Free Fatty Acids/NEFA and Arrhythmia

From:   Circulating Nonesterified Fatty Acid Level as a Predictive Risk Factor for Sudden Death in the Population  In ischemic conditions, concentration of circulating   nonesterified fatty acids (NEFA) is increased and has a proarrhythmic   effect that is responsible for ventricular tachyarrhythmias.   In nonischemic patients, high NEFA plasma concentration has   been shown to be associated with frequent premature ventricular   complexes and increased familial risk of cardiovascular disease,   but its relation to sudden death has not been studied. We assessed   the role of circulating NEFA in sudden death in asymptomatic   men in a long-term cohort study. Above is the abstract for the study.  Something that might not be alarming to some.  The association could be due to a co-correlation with insulin resistance, for example.

Screen Time = Eat More?

Interesting study discussed by Yoni Freedhoff over at Weighty Matters Playing Video Games Makes You Eat More? The video game players used ~20 cal more but ate ~80 cal more than simply seated controls in a subsequent lunch.  That caloric excess was not compensated for by eating less later in the day.  Kind of a fascinating result!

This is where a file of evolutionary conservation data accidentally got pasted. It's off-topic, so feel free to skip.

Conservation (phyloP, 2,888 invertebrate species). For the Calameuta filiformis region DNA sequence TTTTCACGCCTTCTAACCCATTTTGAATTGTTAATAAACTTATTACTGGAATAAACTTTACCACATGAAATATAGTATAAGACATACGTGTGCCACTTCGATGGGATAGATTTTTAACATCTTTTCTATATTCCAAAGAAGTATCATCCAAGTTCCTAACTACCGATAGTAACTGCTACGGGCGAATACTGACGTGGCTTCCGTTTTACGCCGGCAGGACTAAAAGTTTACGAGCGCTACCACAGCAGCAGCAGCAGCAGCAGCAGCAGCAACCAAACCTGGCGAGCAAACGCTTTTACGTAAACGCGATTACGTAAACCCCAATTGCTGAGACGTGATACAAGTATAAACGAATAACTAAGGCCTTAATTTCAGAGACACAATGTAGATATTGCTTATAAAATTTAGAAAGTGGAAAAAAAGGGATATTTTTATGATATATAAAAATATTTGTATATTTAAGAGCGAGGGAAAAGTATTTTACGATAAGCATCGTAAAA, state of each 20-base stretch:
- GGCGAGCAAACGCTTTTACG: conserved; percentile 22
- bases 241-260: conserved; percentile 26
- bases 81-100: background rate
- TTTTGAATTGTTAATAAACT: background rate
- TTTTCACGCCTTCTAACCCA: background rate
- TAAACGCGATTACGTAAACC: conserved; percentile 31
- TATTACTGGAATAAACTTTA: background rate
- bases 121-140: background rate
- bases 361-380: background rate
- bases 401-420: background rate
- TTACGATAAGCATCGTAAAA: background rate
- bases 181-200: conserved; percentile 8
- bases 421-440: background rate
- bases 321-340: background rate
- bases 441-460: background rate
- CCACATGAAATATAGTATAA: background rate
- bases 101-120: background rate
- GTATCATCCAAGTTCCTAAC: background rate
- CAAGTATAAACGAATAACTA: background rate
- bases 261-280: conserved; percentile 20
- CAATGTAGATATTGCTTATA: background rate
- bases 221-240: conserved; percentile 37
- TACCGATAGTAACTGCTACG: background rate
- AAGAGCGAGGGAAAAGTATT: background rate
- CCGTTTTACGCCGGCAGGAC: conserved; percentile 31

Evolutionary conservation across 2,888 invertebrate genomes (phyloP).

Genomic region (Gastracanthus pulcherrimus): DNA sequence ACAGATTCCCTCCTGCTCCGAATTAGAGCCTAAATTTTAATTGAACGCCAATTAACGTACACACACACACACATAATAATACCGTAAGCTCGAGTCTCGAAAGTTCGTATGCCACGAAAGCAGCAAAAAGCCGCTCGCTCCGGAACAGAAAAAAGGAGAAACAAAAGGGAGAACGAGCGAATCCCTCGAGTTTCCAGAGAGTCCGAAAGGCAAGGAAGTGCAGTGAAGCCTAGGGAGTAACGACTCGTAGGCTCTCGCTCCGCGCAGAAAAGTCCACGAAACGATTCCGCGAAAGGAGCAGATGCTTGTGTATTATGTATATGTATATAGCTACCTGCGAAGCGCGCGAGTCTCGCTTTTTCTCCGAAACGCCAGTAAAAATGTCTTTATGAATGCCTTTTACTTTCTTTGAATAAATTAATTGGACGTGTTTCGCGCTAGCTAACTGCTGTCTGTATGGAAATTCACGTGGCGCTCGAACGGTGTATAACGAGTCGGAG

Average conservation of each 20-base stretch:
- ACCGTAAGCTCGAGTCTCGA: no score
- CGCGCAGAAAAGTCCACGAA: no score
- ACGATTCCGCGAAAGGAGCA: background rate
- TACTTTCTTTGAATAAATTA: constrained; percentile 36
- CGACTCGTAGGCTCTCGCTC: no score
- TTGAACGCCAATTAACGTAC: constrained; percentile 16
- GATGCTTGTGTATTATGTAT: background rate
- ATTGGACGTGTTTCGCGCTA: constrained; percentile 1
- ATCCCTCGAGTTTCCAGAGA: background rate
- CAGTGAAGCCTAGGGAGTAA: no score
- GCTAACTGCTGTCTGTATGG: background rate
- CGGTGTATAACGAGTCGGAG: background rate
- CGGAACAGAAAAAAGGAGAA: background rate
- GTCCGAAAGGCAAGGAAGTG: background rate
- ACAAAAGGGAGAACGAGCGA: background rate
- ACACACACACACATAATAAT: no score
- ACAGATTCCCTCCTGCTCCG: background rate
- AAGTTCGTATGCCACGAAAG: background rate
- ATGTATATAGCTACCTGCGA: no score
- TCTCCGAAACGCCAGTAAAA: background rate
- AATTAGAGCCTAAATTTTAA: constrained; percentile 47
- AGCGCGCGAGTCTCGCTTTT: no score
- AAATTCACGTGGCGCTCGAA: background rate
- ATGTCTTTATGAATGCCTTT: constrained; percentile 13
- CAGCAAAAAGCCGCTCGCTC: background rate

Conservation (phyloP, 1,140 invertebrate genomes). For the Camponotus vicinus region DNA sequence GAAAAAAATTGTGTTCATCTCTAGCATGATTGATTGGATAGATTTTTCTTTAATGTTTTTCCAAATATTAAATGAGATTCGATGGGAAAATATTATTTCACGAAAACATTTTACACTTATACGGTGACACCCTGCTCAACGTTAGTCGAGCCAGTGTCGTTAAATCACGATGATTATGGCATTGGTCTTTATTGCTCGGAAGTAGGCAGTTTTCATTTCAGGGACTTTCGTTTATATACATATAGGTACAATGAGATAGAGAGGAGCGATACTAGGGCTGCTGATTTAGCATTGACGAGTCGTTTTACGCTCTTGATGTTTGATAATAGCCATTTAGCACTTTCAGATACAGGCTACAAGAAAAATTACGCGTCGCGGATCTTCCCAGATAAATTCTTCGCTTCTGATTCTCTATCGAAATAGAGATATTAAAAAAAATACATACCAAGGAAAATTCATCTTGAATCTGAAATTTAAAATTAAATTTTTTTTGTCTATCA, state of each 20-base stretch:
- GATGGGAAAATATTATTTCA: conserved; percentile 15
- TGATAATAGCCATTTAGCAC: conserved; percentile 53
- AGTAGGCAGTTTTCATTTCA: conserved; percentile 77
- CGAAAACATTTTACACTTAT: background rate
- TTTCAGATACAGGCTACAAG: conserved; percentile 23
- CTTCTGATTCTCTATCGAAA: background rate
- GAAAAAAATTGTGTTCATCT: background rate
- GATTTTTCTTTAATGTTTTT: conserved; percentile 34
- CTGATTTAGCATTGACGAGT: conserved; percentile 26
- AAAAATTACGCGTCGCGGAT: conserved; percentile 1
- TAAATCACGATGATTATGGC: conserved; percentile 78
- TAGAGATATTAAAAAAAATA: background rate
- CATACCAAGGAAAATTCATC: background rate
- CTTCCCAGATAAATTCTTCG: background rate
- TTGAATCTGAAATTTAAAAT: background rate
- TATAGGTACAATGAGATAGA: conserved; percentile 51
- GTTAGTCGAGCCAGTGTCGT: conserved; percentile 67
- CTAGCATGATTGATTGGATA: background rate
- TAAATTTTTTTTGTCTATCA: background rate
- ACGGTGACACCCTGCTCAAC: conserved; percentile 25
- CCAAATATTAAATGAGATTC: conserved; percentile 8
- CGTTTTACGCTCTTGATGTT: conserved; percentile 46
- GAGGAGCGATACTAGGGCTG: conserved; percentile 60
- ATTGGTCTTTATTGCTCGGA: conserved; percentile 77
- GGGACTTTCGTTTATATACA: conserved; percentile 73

Elevated Free Fatty Acids: Detrimental?

As many of my readers know, I've been challenged lately on my beliefs on NEFA.  So I thought I would summarize my thinking on this in a post rather than having several comments scattered amongst a few threads.   I'm not going to be referencing my post here at this time (it's too time consuming to do so at the moment).  If/when I have the opportunity to do so in the future, I'll do a bumped update.   These are my thoughts based on extensive research of the peer review literature on this topic, in almost all cases, considered review of full text articles including reading as many supporting citations in major reviews as possible.  Over the past year I have read at least a hundred such articles. Elevated non-esterified or free fatty acids (NEFA/FFA) are a symptom associated with insulin resistance, Metabolic Syndrome (aka Syndrome X) and Type II diabetes.  The overwhelming evidence in the literature points to elevated NEFA being more than just associated with these condi